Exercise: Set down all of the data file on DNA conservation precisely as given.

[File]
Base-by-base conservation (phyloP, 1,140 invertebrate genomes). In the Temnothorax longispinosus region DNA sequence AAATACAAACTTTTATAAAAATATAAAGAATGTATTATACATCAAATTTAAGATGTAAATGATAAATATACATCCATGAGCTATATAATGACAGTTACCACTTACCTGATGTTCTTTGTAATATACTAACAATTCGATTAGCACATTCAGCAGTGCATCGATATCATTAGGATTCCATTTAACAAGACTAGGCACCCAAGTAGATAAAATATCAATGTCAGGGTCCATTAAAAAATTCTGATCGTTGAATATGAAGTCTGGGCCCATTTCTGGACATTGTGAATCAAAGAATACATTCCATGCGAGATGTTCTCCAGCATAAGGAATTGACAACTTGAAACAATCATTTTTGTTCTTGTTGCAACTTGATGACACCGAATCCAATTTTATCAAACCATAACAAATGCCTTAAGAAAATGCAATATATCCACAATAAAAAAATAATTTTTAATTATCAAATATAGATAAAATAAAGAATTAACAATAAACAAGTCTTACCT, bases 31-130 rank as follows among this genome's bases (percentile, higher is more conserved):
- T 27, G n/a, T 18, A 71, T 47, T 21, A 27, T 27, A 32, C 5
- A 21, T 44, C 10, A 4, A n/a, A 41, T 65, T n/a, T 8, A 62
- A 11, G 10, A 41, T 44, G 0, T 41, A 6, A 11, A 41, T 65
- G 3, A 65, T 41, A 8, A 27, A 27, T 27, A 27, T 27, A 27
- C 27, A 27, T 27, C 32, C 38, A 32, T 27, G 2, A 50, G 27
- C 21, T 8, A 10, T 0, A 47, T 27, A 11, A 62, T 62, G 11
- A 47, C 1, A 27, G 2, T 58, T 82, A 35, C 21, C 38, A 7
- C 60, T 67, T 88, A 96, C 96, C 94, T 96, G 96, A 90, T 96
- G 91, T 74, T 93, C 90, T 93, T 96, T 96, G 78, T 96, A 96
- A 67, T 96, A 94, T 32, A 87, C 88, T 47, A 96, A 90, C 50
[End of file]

Base-by-base conservation (phyloP, 1,140 invertebrate genomes). In the Temnothorax longispinosus region DNA sequence AAATACAAACTTTTATAAAAATATAAAGAATGTATTATACATCAAATTTAAGATGTAAATGATAAATATACATCCATGAGCTATATAATGACAGTTACCACTTACCTGATGTTCTTTGTAATATACTAACAATTCGATTAGCACATTCAGCAGTGCATCGATATCATTAGGATTCCATTTAACAAGACTAGGCACCCAAGTAGATAAAATATCAATGTCAGGGTCCATTAAAAAATTCTGATCGTTGAATATGAAGTCTGGGCCCATTTCTGGACATTGTGAATCAAAGAATACATTCCATGCGAGATGTTCTCCAGCATAAGGAATTGACAACTTGAAACAATCATTTTTGTTCTTGTTGCAACTTGATGACACCGAATCCAATTTTATCAAACCATAACAAATGCCTTAAGAAAATGCAATATATCCACAATAAAAAAATAATTTTTAATTATCAAATATAGATAAAATAAAGAATTAACAATAAACAAGTCTTACCT, bases 31-130 rank as follows among this genome's bases (percentile, higher is more conserved):
- T 27, G n/a, T 18, A 71, T 47, T 21, A 27, T 27, A 32, C 5
- A 21, T 44, C 10, A 4, A n/a, A 41, T 65, T n/a, T 8, A 62
- A 11, G 10, A 41, T 44, G 0, T 41, A 6, A 11, A 41, T 65
- G 3, A 65, T 41, A 8, A 27, A 27, T 27, A 27, T 27, A 27
- C 27, A 27, T 27, C 32, C 38, A 32, T 27, G 2, A 50, G 27
- C 21, T 8, A 10, T 0, A 47, T 27, A 11, A 62, T 62, G 11
- A 47, C 1, A 27, G 2, T 58, T 82, A 35, C 21, C 38, A 7
- C 60, T 67, T 88, A 96, C 96, C 94, T 96, G 96, A 90, T 96
- G 91, T 74, T 93, C 90, T 93, T 96, T 96, G 78, T 96, A 96
- A 67, T 96, A 94, T 32, A 87, C 88, T 47, A 96, A 90, C 50